Duke Students Win at the Undergraduate Statistics Project Competition

The Department of Statistical Science is delighted to announce that two Duke students were among winners from the Spring 2023 Undergraduate Statistics Project Competition.  

Ro Huang placed in the top three for their class project, “Bring The Heat: Exploring The Relationship Between Temperature And Short & Long-Distance Running Performance,” and Naomi Rubin placed in the top three for her research project, “Evaluating Student Perception Of Assessment In Introductory Quantitative Studies.”  

portrait of Duke student, Ro Huang
Ro Huang (T '24)

Both papers grew out of close working relationships with mentors from the Department of Statistical Science and other experiences at Duke.  

Training to run a marathon sparked Huang’s academic inquiry.  

“I was curious about how weather would affect running performance, considering how miserable my runs were when it was cold, raining, or hot,” they said. “It was really exciting to be able to apply the skills I’ve developed across my statistics classes (especially STAT199 and STAT210) to a question that had tangible implications.”  

Using a novel metric, Huang found that hotter temperatures have significantly more impact on marathon distance runners than 5K racers. This analysis could improve distance-specific athletic training plans.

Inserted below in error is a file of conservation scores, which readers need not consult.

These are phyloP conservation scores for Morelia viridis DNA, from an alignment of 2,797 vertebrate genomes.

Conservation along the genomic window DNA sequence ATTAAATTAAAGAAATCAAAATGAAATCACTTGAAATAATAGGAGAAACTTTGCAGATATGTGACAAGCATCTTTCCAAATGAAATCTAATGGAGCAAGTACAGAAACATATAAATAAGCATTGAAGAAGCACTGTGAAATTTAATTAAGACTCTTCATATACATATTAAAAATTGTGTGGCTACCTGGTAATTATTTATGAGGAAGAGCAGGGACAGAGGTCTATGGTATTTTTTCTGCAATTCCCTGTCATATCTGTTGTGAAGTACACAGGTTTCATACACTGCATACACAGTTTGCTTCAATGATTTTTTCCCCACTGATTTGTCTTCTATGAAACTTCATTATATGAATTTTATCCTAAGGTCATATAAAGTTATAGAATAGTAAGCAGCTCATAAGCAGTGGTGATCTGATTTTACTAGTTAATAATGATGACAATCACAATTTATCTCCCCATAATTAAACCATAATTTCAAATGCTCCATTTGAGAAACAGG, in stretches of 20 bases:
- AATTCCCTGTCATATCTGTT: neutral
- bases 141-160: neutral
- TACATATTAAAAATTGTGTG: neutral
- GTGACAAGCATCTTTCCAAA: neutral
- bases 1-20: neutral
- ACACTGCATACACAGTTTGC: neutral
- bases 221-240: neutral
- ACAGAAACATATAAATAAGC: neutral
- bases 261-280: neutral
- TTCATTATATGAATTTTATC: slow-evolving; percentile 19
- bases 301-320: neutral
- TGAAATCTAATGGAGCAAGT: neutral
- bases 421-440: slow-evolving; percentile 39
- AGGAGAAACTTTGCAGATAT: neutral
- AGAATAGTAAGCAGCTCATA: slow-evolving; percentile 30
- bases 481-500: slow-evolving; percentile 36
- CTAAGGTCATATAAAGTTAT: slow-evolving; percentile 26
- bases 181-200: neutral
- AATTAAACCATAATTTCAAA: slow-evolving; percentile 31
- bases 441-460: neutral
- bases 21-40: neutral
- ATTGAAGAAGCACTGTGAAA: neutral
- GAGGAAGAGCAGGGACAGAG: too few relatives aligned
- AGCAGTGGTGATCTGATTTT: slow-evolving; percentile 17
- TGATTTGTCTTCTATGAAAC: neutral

Huang worked closely with Yue Jiang, assistant professor of the practice of Statistical Science. “He supported me in modifying and refining the draft to be more suitable to the competition,” Huang remembered. 

Rubin developed a research interest in STEM education from her two Duke programs.  

“My thesis was a long-term project initially inspired by my experience on the Girls Exploring Math Bass Connections team during my sophomore year,” she said. “I then worked as a project manager with my Bass Connections professors in their Faculty Learning Community about inclusive assessment during my junior year.”  

Rubin’s research project investigated whether students’ perception of a learning assessment’s credibility affects academic achievements. Her findings could help inform strategies for how STEM is taught and graded at the university level.  

portrait of Duke Student, Naomi Rubin
Naomi Rubin (T '23)

“Duke professors are always doing interesting things,” Rubin added. “If you don’t know what you want to research, look into the work your professors are doing.” 

Rubin’s research project was guided by faculty members Mine Çetinkaya-Rundel and Maria Tackett and postdoc Elijah Meyer.  

Along with their advisors’ support, there was an exceptional striving that set Rubin and Huang up for success.  

“I ended up using a model that I was unfamiliar with from my statistics classes, I wrote my thesis in Quarto which I had never used before and ended up loving it,” Rubin said.  

“To accomplish this study, I had to learn some hard and soft skills on my own,” Rubin said. “If you have work you have already done that you can shape to fit the requirements of a competition, I highly recommend it, because you never know what the outcome may be.”